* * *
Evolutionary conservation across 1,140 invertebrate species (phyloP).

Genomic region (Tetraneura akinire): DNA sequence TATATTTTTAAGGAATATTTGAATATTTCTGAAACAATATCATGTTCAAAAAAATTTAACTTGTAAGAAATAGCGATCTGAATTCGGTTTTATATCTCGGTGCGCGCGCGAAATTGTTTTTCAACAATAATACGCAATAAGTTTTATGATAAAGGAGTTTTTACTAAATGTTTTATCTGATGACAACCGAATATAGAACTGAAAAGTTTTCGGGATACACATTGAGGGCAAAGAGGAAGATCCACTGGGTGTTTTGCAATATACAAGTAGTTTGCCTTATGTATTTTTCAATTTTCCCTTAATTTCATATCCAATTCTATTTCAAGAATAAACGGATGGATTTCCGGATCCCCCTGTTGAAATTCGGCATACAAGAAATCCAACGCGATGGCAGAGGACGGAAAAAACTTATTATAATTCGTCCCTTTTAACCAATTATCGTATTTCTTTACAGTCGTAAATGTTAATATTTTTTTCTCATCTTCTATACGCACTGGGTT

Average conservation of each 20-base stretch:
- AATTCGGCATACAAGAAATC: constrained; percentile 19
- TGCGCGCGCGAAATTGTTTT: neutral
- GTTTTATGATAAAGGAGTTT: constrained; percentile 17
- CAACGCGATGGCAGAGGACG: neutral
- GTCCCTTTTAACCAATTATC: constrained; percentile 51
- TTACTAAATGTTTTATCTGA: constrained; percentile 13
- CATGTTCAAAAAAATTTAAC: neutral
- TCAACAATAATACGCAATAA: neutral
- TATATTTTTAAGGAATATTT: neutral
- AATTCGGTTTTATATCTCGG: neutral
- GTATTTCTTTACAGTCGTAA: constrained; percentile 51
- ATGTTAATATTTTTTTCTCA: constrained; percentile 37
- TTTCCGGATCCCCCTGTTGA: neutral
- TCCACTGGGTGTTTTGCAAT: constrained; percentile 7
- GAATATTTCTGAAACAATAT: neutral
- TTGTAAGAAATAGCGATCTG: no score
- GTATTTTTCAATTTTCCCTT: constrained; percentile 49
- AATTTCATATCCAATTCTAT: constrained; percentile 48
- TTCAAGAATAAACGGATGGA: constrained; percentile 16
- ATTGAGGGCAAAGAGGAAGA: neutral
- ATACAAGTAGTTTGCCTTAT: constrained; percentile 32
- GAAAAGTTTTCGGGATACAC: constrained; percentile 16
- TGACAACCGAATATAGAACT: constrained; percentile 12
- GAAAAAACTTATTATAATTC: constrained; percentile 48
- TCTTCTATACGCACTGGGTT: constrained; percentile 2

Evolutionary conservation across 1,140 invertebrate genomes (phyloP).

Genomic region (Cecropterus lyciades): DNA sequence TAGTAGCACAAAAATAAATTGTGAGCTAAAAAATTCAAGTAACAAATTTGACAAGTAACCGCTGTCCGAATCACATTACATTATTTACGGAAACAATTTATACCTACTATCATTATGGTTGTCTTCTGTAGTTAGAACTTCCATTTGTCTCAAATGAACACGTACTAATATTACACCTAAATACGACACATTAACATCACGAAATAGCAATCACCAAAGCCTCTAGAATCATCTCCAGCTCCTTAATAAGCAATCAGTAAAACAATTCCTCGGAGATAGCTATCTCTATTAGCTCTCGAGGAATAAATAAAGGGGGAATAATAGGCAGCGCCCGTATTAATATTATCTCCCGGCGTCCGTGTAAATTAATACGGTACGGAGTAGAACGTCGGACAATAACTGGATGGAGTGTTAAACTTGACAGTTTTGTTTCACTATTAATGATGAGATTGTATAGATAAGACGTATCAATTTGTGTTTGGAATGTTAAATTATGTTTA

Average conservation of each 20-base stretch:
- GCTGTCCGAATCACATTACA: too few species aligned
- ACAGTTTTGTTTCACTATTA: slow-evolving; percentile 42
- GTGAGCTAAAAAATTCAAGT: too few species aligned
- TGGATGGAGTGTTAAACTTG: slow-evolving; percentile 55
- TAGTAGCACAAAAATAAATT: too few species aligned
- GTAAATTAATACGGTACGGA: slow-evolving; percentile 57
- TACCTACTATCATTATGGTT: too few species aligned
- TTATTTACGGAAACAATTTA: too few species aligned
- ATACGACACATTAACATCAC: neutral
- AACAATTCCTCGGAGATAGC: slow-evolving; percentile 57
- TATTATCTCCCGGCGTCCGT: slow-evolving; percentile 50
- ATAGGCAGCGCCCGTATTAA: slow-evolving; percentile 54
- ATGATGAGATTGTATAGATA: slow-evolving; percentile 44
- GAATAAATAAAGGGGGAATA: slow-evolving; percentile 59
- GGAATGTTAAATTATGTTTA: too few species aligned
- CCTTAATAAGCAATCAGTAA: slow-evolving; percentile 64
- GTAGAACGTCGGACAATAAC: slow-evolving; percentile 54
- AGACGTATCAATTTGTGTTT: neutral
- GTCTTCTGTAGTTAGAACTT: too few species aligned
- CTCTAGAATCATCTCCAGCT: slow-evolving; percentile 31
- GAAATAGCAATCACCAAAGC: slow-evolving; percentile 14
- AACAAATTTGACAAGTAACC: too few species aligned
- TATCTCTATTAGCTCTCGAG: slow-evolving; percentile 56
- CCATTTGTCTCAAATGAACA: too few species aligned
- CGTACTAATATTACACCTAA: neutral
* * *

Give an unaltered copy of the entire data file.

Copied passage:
Evolutionary conservation across 1,140 invertebrate species (phyloP).

Genomic region (Tetraneura akinire): DNA sequence TATATTTTTAAGGAATATTTGAATATTTCTGAAACAATATCATGTTCAAAAAAATTTAACTTGTAAGAAATAGCGATCTGAATTCGGTTTTATATCTCGGTGCGCGCGCGAAATTGTTTTTCAACAATAATACGCAATAAGTTTTATGATAAAGGAGTTTTTACTAAATGTTTTATCTGATGACAACCGAATATAGAACTGAAAAGTTTTCGGGATACACATTGAGGGCAAAGAGGAAGATCCACTGGGTGTTTTGCAATATACAAGTAGTTTGCCTTATGTATTTTTCAATTTTCCCTTAATTTCATATCCAATTCTATTTCAAGAATAAACGGATGGATTTCCGGATCCCCCTGTTGAAATTCGGCATACAAGAAATCCAACGCGATGGCAGAGGACGGAAAAAACTTATTATAATTCGTCCCTTTTAACCAATTATCGTATTTCTTTACAGTCGTAAATGTTAATATTTTTTTCTCATCTTCTATACGCACTGGGTT

Average conservation of each 20-base stretch:
- AATTCGGCATACAAGAAATC: constrained; percentile 19
- TGCGCGCGCGAAATTGTTTT: neutral
- GTTTTATGATAAAGGAGTTT: constrained; percentile 17
- CAACGCGATGGCAGAGGACG: neutral
- GTCCCTTTTAACCAATTATC: constrained; percentile 51
- TTACTAAATGTTTTATCTGA: constrained; percentile 13
- CATGTTCAAAAAAATTTAAC: neutral
- TCAACAATAATACGCAATAA: neutral
- TATATTTTTAAGGAATATTT: neutral
- AATTCGGTTTTATATCTCGG: neutral
- GTATTTCTTTACAGTCGTAA: constrained; percentile 51
- ATGTTAATATTTTTTTCTCA: constrained; percentile 37
- TTTCCGGATCCCCCTGTTGA: neutral
- TCCACTGGGTGTTTTGCAAT: constrained; percentile 7
- GAATATTTCTGAAACAATAT: neutral
- TTGTAAGAAATAGCGATCTG: no score
- GTATTTTTCAATTTTCCCTT: constrained; percentile 49
- AATTTCATATCCAATTCTAT: constrained; percentile 48
- TTCAAGAATAAACGGATGGA: constrained; percentile 16
- ATTGAGGGCAAAGAGGAAGA: neutral
- ATACAAGTAGTTTGCCTTAT: constrained; percentile 32
- GAAAAGTTTTCGGGATACAC: constrained; percentile 16
- TGACAACCGAATATAGAACT: constrained; percentile 12
- GAAAAAACTTATTATAATTC: constrained; percentile 48
- TCTTCTATACGCACTGGGTT: constrained; percentile 2

Evolutionary conservation across 1,140 invertebrate genomes (phyloP).

Genomic region (Cecropterus lyciades): DNA sequence TAGTAGCACAAAAATAAATTGTGAGCTAAAAAATTCAAGTAACAAATTTGACAAGTAACCGCTGTCCGAATCACATTACATTATTTACGGAAACAATTTATACCTACTATCATTATGGTTGTCTTCTGTAGTTAGAACTTCCATTTGTCTCAAATGAACACGTACTAATATTACACCTAAATACGACACATTAACATCACGAAATAGCAATCACCAAAGCCTCTAGAATCATCTCCAGCTCCTTAATAAGCAATCAGTAAAACAATTCCTCGGAGATAGCTATCTCTATTAGCTCTCGAGGAATAAATAAAGGGGGAATAATAGGCAGCGCCCGTATTAATATTATCTCCCGGCGTCCGTGTAAATTAATACGGTACGGAGTAGAACGTCGGACAATAACTGGATGGAGTGTTAAACTTGACAGTTTTGTTTCACTATTAATGATGAGATTGTATAGATAAGACGTATCAATTTGTGTTTGGAATGTTAAATTATGTTTA

Average conservation of each 20-base stretch:
- GCTGTCCGAATCACATTACA: too few species aligned
- ACAGTTTTGTTTCACTATTA: slow-evolving; percentile 42
- GTGAGCTAAAAAATTCAAGT: too few species aligned
- TGGATGGAGTGTTAAACTTG: slow-evolving; percentile 55
- TAGTAGCACAAAAATAAATT: too few species aligned
- GTAAATTAATACGGTACGGA: slow-evolving; percentile 57
- TACCTACTATCATTATGGTT: too few species aligned
- TTATTTACGGAAACAATTTA: too few species aligned
- ATACGACACATTAACATCAC: neutral
- AACAATTCCTCGGAGATAGC: slow-evolving; percentile 57
- TATTATCTCCCGGCGTCCGT: slow-evolving; percentile 50
- ATAGGCAGCGCCCGTATTAA: slow-evolving; percentile 54
- ATGATGAGATTGTATAGATA: slow-evolving; percentile 44
- GAATAAATAAAGGGGGAATA: slow-evolving; percentile 59
- GGAATGTTAAATTATGTTTA: too few species aligned
- CCTTAATAAGCAATCAGTAA: slow-evolving; percentile 64
- GTAGAACGTCGGACAATAAC: slow-evolving; percentile 54
- AGACGTATCAATTTGTGTTT: neutral
- GTCTTCTGTAGTTAGAACTT: too few species aligned
- CTCTAGAATCATCTCCAGCT: slow-evolving; percentile 31
- GAAATAGCAATCACCAAAGC: slow-evolving; percentile 14
- AACAAATTTGACAAGTAACC: too few species aligned
- TATCTCTATTAGCTCTCGAG: slow-evolving; percentile 56
- CCATTTGTCTCAAATGAACA: too few species aligned
- CGTACTAATATTACACCTAA: neutral